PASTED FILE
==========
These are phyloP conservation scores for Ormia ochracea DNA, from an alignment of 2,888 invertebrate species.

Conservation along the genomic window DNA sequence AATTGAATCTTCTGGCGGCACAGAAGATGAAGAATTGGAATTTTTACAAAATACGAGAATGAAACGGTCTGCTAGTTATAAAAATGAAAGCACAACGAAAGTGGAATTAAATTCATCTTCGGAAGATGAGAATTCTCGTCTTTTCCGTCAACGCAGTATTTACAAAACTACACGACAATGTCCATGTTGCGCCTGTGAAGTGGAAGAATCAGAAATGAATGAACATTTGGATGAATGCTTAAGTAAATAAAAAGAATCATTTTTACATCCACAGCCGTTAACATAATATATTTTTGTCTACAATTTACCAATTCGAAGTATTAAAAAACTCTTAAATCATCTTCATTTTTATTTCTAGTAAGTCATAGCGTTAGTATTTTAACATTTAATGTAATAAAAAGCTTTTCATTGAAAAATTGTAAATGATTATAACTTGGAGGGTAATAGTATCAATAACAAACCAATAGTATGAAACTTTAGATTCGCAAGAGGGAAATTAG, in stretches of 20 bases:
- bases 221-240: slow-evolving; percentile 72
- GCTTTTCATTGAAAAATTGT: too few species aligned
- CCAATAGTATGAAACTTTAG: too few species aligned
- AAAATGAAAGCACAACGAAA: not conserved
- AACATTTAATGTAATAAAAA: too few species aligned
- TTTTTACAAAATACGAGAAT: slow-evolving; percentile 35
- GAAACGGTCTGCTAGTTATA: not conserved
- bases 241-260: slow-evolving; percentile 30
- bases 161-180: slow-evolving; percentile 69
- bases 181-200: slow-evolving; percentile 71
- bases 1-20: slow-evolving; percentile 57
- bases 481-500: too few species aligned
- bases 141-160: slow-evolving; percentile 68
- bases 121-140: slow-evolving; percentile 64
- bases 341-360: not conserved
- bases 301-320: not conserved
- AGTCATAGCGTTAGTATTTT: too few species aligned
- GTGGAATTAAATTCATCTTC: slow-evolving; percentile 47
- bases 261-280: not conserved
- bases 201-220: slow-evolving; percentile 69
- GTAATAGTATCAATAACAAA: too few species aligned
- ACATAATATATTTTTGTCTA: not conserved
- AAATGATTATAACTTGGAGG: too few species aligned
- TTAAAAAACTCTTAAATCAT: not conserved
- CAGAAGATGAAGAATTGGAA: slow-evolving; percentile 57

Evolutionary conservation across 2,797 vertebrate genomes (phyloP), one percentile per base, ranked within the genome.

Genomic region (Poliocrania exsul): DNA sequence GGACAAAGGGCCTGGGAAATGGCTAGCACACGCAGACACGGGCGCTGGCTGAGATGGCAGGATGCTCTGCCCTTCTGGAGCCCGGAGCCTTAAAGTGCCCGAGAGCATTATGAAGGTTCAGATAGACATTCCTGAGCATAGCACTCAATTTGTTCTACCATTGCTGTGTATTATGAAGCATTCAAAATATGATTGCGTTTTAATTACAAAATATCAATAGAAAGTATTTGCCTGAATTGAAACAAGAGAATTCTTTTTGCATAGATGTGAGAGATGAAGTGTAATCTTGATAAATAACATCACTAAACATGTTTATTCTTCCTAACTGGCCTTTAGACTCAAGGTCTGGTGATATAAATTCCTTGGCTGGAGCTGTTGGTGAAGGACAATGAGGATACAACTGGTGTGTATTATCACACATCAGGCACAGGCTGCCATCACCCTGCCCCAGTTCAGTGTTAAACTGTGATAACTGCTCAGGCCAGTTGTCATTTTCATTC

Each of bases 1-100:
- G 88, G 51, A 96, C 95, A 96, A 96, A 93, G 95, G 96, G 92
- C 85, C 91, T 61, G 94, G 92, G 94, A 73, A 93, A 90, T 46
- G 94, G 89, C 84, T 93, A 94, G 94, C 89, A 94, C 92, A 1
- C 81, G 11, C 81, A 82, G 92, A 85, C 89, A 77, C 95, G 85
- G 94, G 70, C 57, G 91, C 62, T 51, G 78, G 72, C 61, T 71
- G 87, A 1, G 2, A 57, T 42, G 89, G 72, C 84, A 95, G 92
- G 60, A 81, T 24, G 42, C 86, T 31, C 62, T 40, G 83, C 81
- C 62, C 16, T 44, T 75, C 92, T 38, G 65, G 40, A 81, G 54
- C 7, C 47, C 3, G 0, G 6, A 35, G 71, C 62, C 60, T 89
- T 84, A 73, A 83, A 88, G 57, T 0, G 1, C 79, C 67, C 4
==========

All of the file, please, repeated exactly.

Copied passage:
These are phyloP conservation scores for Ormia ochracea DNA, from an alignment of 2,888 invertebrate species.

Conservation along the genomic window DNA sequence AATTGAATCTTCTGGCGGCACAGAAGATGAAGAATTGGAATTTTTACAAAATACGAGAATGAAACGGTCTGCTAGTTATAAAAATGAAAGCACAACGAAAGTGGAATTAAATTCATCTTCGGAAGATGAGAATTCTCGTCTTTTCCGTCAACGCAGTATTTACAAAACTACACGACAATGTCCATGTTGCGCCTGTGAAGTGGAAGAATCAGAAATGAATGAACATTTGGATGAATGCTTAAGTAAATAAAAAGAATCATTTTTACATCCACAGCCGTTAACATAATATATTTTTGTCTACAATTTACCAATTCGAAGTATTAAAAAACTCTTAAATCATCTTCATTTTTATTTCTAGTAAGTCATAGCGTTAGTATTTTAACATTTAATGTAATAAAAAGCTTTTCATTGAAAAATTGTAAATGATTATAACTTGGAGGGTAATAGTATCAATAACAAACCAATAGTATGAAACTTTAGATTCGCAAGAGGGAAATTAG, in stretches of 20 bases:
- bases 221-240: slow-evolving; percentile 72
- GCTTTTCATTGAAAAATTGT: too few species aligned
- CCAATAGTATGAAACTTTAG: too few species aligned
- AAAATGAAAGCACAACGAAA: not conserved
- AACATTTAATGTAATAAAAA: too few species aligned
- TTTTTACAAAATACGAGAAT: slow-evolving; percentile 35
- GAAACGGTCTGCTAGTTATA: not conserved
- bases 241-260: slow-evolving; percentile 30
- bases 161-180: slow-evolving; percentile 69
- bases 181-200: slow-evolving; percentile 71
- bases 1-20: slow-evolving; percentile 57
- bases 481-500: too few species aligned
- bases 141-160: slow-evolving; percentile 68
- bases 121-140: slow-evolving; percentile 64
- bases 341-360: not conserved
- bases 301-320: not conserved
- AGTCATAGCGTTAGTATTTT: too few species aligned
- GTGGAATTAAATTCATCTTC: slow-evolving; percentile 47
- bases 261-280: not conserved
- bases 201-220: slow-evolving; percentile 69
- GTAATAGTATCAATAACAAA: too few species aligned
- ACATAATATATTTTTGTCTA: not conserved
- AAATGATTATAACTTGGAGG: too few species aligned
- TTAAAAAACTCTTAAATCAT: not conserved
- CAGAAGATGAAGAATTGGAA: slow-evolving; percentile 57

Evolutionary conservation across 2,797 vertebrate genomes (phyloP), one percentile per base, ranked within the genome.

Genomic region (Poliocrania exsul): DNA sequence GGACAAAGGGCCTGGGAAATGGCTAGCACACGCAGACACGGGCGCTGGCTGAGATGGCAGGATGCTCTGCCCTTCTGGAGCCCGGAGCCTTAAAGTGCCCGAGAGCATTATGAAGGTTCAGATAGACATTCCTGAGCATAGCACTCAATTTGTTCTACCATTGCTGTGTATTATGAAGCATTCAAAATATGATTGCGTTTTAATTACAAAATATCAATAGAAAGTATTTGCCTGAATTGAAACAAGAGAATTCTTTTTGCATAGATGTGAGAGATGAAGTGTAATCTTGATAAATAACATCACTAAACATGTTTATTCTTCCTAACTGGCCTTTAGACTCAAGGTCTGGTGATATAAATTCCTTGGCTGGAGCTGTTGGTGAAGGACAATGAGGATACAACTGGTGTGTATTATCACACATCAGGCACAGGCTGCCATCACCCTGCCCCAGTTCAGTGTTAAACTGTGATAACTGCTCAGGCCAGTTGTCATTTTCATTC

Each of bases 1-100:
- G 88, G 51, A 96, C 95, A 96, A 96, A 93, G 95, G 96, G 92
- C 85, C 91, T 61, G 94, G 92, G 94, A 73, A 93, A 90, T 46
- G 94, G 89, C 84, T 93, A 94, G 94, C 89, A 94, C 92, A 1
- C 81, G 11, C 81, A 82, G 92, A 85, C 89, A 77, C 95, G 85
- G 94, G 70, C 57, G 91, C 62, T 51, G 78, G 72, C 61, T 71
- G 87, A 1, G 2, A 57, T 42, G 89, G 72, C 84, A 95, G 92
- G 60, A 81, T 24, G 42, C 86, T 31, C 62, T 40, G 83, C 81
- C 62, C 16, T 44, T 75, C 92, T 38, G 65, G 40, A 81, G 54
- C 7, C 47, C 3, G 0, G 6, A 35, G 71, C 62, C 60, T 89
- T 84, A 73, A 83, A 88, G 57, T 0, G 1, C 79, C 67, C 4